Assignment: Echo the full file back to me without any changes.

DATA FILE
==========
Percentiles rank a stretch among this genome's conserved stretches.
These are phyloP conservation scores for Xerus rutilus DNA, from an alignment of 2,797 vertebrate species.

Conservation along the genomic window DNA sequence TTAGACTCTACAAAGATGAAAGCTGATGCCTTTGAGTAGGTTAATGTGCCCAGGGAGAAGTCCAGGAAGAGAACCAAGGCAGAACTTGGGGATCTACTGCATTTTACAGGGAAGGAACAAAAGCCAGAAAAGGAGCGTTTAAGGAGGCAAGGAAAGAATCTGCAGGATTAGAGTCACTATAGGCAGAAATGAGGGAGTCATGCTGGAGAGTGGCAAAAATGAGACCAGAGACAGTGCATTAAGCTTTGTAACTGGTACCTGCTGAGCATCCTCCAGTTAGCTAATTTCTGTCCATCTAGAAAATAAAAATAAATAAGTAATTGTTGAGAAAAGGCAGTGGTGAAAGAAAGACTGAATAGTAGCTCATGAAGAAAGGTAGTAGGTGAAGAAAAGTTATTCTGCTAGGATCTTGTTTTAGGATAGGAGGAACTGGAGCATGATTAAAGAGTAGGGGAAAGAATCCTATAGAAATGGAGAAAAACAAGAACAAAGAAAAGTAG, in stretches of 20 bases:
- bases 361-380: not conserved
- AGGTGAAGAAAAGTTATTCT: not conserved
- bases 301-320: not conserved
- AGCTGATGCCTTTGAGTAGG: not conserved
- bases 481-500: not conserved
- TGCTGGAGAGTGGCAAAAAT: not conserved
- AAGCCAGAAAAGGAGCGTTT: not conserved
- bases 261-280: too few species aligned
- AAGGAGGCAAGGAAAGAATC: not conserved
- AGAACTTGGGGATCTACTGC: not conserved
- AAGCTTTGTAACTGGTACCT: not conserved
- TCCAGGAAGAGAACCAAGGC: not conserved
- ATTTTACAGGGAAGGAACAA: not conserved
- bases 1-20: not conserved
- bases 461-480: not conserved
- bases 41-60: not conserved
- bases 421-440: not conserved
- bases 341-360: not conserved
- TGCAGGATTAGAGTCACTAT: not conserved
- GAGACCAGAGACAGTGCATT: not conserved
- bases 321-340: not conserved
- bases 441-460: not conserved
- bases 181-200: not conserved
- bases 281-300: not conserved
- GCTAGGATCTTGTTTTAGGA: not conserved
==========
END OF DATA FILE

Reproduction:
Percentiles rank a stretch among this genome's conserved stretches.
These are phyloP conservation scores for Xerus rutilus DNA, from an alignment of 2,797 vertebrate species.

Conservation along the genomic window DNA sequence TTAGACTCTACAAAGATGAAAGCTGATGCCTTTGAGTAGGTTAATGTGCCCAGGGAGAAGTCCAGGAAGAGAACCAAGGCAGAACTTGGGGATCTACTGCATTTTACAGGGAAGGAACAAAAGCCAGAAAAGGAGCGTTTAAGGAGGCAAGGAAAGAATCTGCAGGATTAGAGTCACTATAGGCAGAAATGAGGGAGTCATGCTGGAGAGTGGCAAAAATGAGACCAGAGACAGTGCATTAAGCTTTGTAACTGGTACCTGCTGAGCATCCTCCAGTTAGCTAATTTCTGTCCATCTAGAAAATAAAAATAAATAAGTAATTGTTGAGAAAAGGCAGTGGTGAAAGAAAGACTGAATAGTAGCTCATGAAGAAAGGTAGTAGGTGAAGAAAAGTTATTCTGCTAGGATCTTGTTTTAGGATAGGAGGAACTGGAGCATGATTAAAGAGTAGGGGAAAGAATCCTATAGAAATGGAGAAAAACAAGAACAAAGAAAAGTAG, in stretches of 20 bases:
- bases 361-380: not conserved
- AGGTGAAGAAAAGTTATTCT: not conserved
- bases 301-320: not conserved
- AGCTGATGCCTTTGAGTAGG: not conserved
- bases 481-500: not conserved
- TGCTGGAGAGTGGCAAAAAT: not conserved
- AAGCCAGAAAAGGAGCGTTT: not conserved
- bases 261-280: too few species aligned
- AAGGAGGCAAGGAAAGAATC: not conserved
- AGAACTTGGGGATCTACTGC: not conserved
- AAGCTTTGTAACTGGTACCT: not conserved
- TCCAGGAAGAGAACCAAGGC: not conserved
- ATTTTACAGGGAAGGAACAA: not conserved
- bases 1-20: not conserved
- bases 461-480: not conserved
- bases 41-60: not conserved
- bases 421-440: not conserved
- bases 341-360: not conserved
- TGCAGGATTAGAGTCACTAT: not conserved
- GAGACCAGAGACAGTGCATT: not conserved
- bases 321-340: not conserved
- bases 441-460: not conserved
- bases 181-200: not conserved
- bases 281-300: not conserved
- GCTAGGATCTTGTTTTAGGA: not conserved